What Is Interventional Radiology (IR)?enparentshttps://kidshealth.org/EN/images/headers/DESIGN-837_What_Is_Interventional_Radiology_enHD_2.jpgInterventional radiology (IR) is a way for doctors to treat problems like vascular anomalies and tumors.IR, ultrasound, CAT scan, fluoroscopy, radiology, radiologist, interventional radiology, minimally invasive, PICCs, ports, dialysis catheters, central line, tumors, vascular anomalies, vascular, image-guided therapy, anomaly, veins, gastrostomy tube, g tube, g-tube, feeding tube, IV lines, IVs, vascular malformations, venous malformations, radiofrequency ablation, ablated, ablation, pediatric interventional radiologist , IR procedure, what does an interventional radiologist do, IR surgery03/13/201802/09/202102/09/2021Craig M. Johnson, DO01/12/20213814d0dd-ab9e-4acd-abe1-8e69a45a791ahttps://kidshealth.org/ws/RadyChildrens/en/parents/intvnl-radiology.html/<h3>What Is Interventional Radiology (IR)?</h3> <p>Interventional radiology (IR) is the use of medical imaging techniques to guide doctors as they diagnose and treat certain problems with blood vessels and lymph vessels throughout the body. IR is also called <strong>image-guided therapy</strong>.</p> <h3>Who Does Interventional Radiology (IR) Procedures?</h3> <p>Interventional radiology tests and treatments are done by <strong>interventional radiologists</strong>. These doctors are specially trained in anatomy and image guidance.</p> <p>They treat kids who have&nbsp;<a href="https://kidshealth.org/ws/RadyChildrens/en/parents/spleen-lymphatic.html/">lymphatic system</a> and vascular (or circulatory) system disorders. These problems can be congenital (present at birth) or acquired (starting after birth). Interventional radiologists use small specialized equipment and precise imaging to diagnose and treat these and many other disorders.</p> <h3>Who Gets Interventional Radiology (IR) Treatments?</h3> <p>Doctors may send patients to an interventional radiologist for many different reasons. Most children who get IR have a tumor or a vascular problem that's treated with image-guided therapies instead of (or along with) traditional surgery or medical therapy.</p> <p>IR also is done to help kids who have narrowing of their blood vessels or, more rarely, an aneurysm. If a child has a buildup of pus or fluid, IR might be done to safely place drainage tubes with a smaller procedure than open surgery. IR can also guide <a href="https://kidshealth.org/ws/RadyChildrens/en/parents/biopsy.html/">biopsies</a> (getting small pieces of tissue to check under a microscope) when an unknown mass is found.</p> <h3>What Happens During an Interventional Radiology (IR) Procedure?</h3> <p>In IR procedures, interventional radiologists use an imaging technique — such as an ultrasound, CAT scan , live X-ray diagnosis, or fluoroscopy — to produce a real-time image. This guides them as they do things like:</p> <ul> <li>an angiography (to study inside of blood vessels and treat things like narrowings or aneurysms)</li> <li>bone/tumor treatments (to place small needles inside tumors and make them disappear while protecting surrounding tissue)</li> <li>drain placements (to remove fluid buildup in the lungs or abdomen)</li> <li><a href="https://kidshealth.org/ws/RadyChildrens/en/parents/arthrocentesis.html/">joint aspirations</a> or steroid injections (for injury, <a href="https://kidshealth.org/ws/RadyChildrens/en/parents/jra.html/">arthritis</a>, or inflammation)</li> <li>insert central lines for treatment (PICC lines, ports, dialysis catheters, etc.)</li> <li>drain an <a href="https://kidshealth.org/ws/RadyChildrens/en/parents/abscess.html/">abscess</a> (infection)</li> <li>GI procedures, such as placing nasojejunal (NJ) or <a href="https://kidshealth.org/ws/RadyChildrens/en/parents/g-tube.html/">gastrostomy</a> feeding tubes</li> <li>place a chest tube (to drain fluid or pus from the lungs)</li> <li>a biopsy (taking a tissue sample of a tumor or organ)</li> <li>treat vascular malformations, including: <ul> <li><a href="https://kidshealth.org/ws/RadyChildrens/en/parents/venous-malformations.html/">venous malformations</a></li> <li><a href="https://kidshealth.org/ws/RadyChildrens/en/parents/lymphatic-malformations.html/">lymphatic malformations</a></li> <li><a href="https://kidshealth.org/ws/RadyChildrens/en/parents/arteriovenous-malformations.html/">arteriovenous malformations</a></li> <li>some kinds of <a href="https://kidshealth.org/ws/RadyChildrens/en/parents/hemangiomas.html/">hemangiomas</a> (abnormal tumors with blood vessels in or under the skin or inside internal organs)</li> </ul> </li> <li>treat bone and soft tissue tumors using ablation technologies to make them disappear, including: <ul> <li>radiofrequency ablation (high-energy radio waves that heat and destroy cancerous cells)</li> <li>microwave ablation</li> <li>cryoablation (using freezing cold temperatures to treat tumors)</li> </ul> </li> <li>treat bleeding and painful skin lesions that happen with vascular malformations by using lasers to destroy vascular bumps on the skin that bleed called vesicles (this is called photoevaporation)</li> </ul> <h3>What Are the Benefits of Interventional Radiology (IR) Procedures?</h3> <p>Treatments done by interventional radiologists are <a href="https://kidshealth.org/ws/RadyChildrens/en/parents/endoscopic.html/">minimally invasive</a>. Because they use small incisions (cuts), IR procedures often are less painful than regular surgery. Children get the smallest amount of <a href="https://kidshealth.org/ws/RadyChildrens/en/parents/anesthesia-basics.html/">anesthesia</a> or sedation necessary to be safe and comfortable during an IR procedure.</p> <p>Patients usually have shorter recovery times and very small or no scars. Many times, IR treatment doesn't require a hospital stay.</p> <p>Because IR treatments are image-guided, they can be very precise. This helps doctors prevent as much damage as possible to surrounding tissue, organs, and skin.</p>¿Qué es la radiología intervencionista?La radiología intervencionista es una forma en que los médicos tratan problemas como anomalías vasculares y tumores.https://kidshealth.org/ws/RadyChildrens/es/parents/intvnl-radiology-esp.html/58bb9aac-9e06-45b9-9bbd-ca21768399dd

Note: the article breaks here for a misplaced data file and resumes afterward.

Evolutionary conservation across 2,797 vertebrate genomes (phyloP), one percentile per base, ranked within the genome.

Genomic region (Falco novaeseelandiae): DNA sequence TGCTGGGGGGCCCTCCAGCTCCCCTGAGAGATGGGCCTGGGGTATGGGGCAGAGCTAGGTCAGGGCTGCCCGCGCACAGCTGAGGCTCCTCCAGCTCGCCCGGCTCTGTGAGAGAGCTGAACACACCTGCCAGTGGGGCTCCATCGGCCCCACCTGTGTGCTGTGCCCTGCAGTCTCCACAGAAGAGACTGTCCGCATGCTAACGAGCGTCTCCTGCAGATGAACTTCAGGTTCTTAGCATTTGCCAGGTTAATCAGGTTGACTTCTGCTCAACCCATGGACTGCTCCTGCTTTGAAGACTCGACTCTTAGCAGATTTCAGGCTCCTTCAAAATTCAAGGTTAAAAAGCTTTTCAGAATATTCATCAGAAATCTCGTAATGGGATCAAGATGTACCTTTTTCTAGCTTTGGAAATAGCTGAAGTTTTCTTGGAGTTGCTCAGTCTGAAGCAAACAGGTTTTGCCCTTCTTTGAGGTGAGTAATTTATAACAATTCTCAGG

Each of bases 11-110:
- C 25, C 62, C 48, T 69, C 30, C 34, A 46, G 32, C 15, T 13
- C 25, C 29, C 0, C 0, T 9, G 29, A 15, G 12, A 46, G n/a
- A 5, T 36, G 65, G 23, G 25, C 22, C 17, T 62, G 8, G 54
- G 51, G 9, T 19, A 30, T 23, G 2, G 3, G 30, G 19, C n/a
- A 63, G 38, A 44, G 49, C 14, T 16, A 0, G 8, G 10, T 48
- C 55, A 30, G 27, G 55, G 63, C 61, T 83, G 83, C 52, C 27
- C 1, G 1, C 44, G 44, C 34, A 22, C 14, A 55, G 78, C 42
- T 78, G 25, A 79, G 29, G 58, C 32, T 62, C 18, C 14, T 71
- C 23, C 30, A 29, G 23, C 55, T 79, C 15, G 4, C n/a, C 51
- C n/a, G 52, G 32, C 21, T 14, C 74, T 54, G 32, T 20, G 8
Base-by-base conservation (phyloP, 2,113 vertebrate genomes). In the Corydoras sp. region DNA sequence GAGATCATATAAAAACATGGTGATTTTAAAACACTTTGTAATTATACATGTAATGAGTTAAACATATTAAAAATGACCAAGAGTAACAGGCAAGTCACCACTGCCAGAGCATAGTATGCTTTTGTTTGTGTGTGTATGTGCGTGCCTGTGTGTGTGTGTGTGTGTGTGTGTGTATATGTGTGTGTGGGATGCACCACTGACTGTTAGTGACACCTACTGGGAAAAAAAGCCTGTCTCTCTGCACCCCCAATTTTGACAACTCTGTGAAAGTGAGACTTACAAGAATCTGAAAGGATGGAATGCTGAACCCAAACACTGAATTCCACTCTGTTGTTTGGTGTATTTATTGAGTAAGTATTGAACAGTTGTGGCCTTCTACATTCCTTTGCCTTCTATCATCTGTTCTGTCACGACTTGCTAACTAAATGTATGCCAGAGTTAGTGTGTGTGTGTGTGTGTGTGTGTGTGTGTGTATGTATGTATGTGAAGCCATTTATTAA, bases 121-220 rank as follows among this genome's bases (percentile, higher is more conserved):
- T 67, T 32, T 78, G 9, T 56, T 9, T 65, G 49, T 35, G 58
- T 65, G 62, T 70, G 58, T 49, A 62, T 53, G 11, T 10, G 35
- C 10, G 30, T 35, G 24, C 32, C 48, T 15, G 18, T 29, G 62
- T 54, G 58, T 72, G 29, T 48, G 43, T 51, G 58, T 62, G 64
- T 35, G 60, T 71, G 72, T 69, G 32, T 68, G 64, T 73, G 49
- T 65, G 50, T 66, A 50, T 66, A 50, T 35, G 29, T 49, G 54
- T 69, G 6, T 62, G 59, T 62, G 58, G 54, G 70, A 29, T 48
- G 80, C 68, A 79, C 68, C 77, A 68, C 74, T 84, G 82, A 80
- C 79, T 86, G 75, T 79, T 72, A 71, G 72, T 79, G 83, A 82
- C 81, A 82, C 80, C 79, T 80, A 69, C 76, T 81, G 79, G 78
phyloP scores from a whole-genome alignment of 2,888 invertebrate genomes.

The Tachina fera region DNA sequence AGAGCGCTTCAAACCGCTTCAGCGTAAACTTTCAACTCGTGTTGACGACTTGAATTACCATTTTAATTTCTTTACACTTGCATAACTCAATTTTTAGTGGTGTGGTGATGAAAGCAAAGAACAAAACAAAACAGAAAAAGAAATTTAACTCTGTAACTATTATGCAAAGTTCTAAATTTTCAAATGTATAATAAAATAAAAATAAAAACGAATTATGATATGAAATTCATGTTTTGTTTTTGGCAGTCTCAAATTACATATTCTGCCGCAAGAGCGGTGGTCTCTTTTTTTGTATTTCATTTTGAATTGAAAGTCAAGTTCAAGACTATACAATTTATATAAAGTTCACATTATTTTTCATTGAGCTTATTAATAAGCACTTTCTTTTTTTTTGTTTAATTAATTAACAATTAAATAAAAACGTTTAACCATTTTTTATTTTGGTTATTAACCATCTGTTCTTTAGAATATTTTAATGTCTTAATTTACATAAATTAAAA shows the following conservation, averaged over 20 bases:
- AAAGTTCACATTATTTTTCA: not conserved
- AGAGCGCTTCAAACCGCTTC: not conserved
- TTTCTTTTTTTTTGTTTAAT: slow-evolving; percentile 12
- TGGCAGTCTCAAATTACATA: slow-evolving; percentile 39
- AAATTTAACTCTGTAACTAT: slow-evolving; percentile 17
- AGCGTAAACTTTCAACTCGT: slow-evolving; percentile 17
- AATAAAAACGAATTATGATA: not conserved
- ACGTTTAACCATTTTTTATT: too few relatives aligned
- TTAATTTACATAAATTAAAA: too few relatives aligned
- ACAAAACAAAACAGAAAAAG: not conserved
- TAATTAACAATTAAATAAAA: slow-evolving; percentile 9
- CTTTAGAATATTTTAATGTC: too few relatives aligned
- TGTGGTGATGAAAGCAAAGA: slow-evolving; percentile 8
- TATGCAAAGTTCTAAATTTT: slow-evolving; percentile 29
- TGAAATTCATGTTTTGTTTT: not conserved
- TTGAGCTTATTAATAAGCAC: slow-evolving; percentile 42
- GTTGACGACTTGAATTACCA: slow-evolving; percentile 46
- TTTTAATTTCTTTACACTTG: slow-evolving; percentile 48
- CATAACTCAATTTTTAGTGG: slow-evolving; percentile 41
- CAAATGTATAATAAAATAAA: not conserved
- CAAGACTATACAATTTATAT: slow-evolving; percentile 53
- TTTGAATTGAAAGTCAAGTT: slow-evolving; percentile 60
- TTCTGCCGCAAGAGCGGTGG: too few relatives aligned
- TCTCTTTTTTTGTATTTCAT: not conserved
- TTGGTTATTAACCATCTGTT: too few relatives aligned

Arteriovenous Malformations An arteriovenous malformation (AVM) is an abnormal connection between an artery and a vein. Large AVMs or multiple AVMs usually need medical treatment.https://kidshealth.org/ws/RadyChildrens/en/parents/arteriovenous-malformations.html/56f0395e-5e35-492a-812a-469dd755c2f4